Sunday, September 11, 2011

The Map of Time

© 2008 by Felix J. Palma
© 2011 English Translation by Nick Caistor
Published by Atria Books, a division of Simon & Schuster
609 pp.

From the book jacket: “Set in Victorian London with characters real and imagined, The Map of Time is a page-turner that boasts a triple play of intertwined plots in which a skeptical H. G. Wells is called upon to investigate purported incidents of time travel and to save lives and literary classics, including Dracula and The Time Machine, from being wiped from existence.

What happens if we change history? Felix J. Palma explores this questions in The Map of Time, weaving a historical fantasy as imaginative as it is exciting – a story full of love and adventure that transports readers to a haunting setting in Victorian London for their own taste of time travel.”

I put off reading The Map of Time because of its large size. However, once I started reading it, I hated to put it down. In the story, H. G. Wells writes a book about time travel that fascinates 1880’s London. Imagine his surprise when an acquaintance opens a business supposedly taking people to the future world of 2000 where they’re able to secretly observe a battle between humans and automatons (robots) that are destroying the world. One thing leads to another and ‘future’ and present people get involved in numerous ways. It was sometimes hard to follow the twists and turns as different characters would try to explain what would happen if they would do this or change that, would the other still happen? What would happen if they were to run into themselves in the future or past? Could they travel to the past and change things for the better or would the world be better off left as it is? The book really made me think as I was reading it.  Here's just one example from the book - if you could travel to the future to arrest a person who had killed in the past, have you prevented the murder, and if you did, was a crime still committed? If the crime wasn't committed, why would you need to arrest the person?  It's just one big circle that never ends!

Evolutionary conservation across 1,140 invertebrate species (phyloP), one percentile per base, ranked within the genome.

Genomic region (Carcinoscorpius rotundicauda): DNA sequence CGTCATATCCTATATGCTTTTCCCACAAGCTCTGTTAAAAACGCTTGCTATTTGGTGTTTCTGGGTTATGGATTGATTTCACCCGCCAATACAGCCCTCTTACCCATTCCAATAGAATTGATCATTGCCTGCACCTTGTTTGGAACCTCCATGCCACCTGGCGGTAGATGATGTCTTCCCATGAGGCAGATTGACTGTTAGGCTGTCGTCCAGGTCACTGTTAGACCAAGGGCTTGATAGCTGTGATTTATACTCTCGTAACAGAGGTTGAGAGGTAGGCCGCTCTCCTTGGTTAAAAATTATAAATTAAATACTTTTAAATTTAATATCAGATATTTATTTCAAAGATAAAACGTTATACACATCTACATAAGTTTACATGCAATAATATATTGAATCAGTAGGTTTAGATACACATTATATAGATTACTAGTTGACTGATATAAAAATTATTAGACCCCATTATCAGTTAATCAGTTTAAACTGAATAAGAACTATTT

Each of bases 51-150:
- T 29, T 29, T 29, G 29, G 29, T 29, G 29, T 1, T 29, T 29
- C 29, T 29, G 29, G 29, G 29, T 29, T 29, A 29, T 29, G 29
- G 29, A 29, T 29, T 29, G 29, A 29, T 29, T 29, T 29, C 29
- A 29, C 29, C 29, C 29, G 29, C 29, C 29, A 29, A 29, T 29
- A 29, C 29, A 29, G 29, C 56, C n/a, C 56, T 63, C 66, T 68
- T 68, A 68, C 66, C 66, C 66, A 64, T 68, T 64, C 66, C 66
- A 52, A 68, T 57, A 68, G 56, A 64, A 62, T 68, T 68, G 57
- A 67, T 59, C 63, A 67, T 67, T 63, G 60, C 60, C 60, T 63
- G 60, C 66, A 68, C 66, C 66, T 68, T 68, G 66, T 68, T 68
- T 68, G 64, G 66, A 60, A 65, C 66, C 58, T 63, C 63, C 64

In places I thought the story was a little wordy but I just skipped ahead a few paragraphs when that happened. It was written in 3 parts and the author did a wonderful job tying them all together. Some of the characters were real authors including H. G. Wells and Bram Stoker. It was fun reading how the author wove them into the story. If you like Jules Verne or H. G. Wells you’ll enjoy this book. For more information you can visit .

I received this book unexpectedly from Simon & Schuster; I think it came from a contest I entered.

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